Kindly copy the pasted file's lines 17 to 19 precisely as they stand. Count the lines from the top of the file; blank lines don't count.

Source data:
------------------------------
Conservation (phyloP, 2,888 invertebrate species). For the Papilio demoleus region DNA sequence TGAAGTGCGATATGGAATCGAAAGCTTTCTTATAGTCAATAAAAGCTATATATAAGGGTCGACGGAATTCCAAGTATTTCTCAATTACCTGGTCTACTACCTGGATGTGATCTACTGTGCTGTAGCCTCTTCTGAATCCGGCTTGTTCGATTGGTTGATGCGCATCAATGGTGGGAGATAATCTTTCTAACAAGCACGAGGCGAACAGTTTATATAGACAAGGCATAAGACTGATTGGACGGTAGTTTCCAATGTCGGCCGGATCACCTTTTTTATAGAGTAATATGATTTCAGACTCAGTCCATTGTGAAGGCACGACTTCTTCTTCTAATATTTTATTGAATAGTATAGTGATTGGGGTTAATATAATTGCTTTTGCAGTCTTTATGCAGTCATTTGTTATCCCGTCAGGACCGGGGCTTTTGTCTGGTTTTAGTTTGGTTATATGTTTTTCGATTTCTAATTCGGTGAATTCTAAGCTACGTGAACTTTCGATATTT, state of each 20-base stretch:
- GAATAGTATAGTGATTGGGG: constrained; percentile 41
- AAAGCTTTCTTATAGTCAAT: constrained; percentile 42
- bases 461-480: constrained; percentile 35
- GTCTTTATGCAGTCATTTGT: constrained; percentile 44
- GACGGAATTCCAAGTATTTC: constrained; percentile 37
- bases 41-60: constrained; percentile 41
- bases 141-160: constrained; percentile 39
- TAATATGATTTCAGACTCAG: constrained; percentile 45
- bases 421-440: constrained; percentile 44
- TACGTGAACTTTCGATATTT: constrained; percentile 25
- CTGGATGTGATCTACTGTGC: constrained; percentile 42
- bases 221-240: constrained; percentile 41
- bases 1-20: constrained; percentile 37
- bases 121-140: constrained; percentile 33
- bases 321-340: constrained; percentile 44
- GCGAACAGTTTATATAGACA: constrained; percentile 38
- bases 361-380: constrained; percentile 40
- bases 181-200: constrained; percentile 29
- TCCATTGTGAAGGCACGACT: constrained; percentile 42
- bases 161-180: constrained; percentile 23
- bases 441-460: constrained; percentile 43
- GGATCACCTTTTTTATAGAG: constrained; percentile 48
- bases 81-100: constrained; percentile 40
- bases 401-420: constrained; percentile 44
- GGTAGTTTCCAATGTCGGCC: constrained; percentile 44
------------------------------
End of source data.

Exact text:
- GCGAACAGTTTATATAGACA: constrained; percentile 38
- bases 361-380: constrained; percentile 40
- bases 181-200: constrained; percentile 29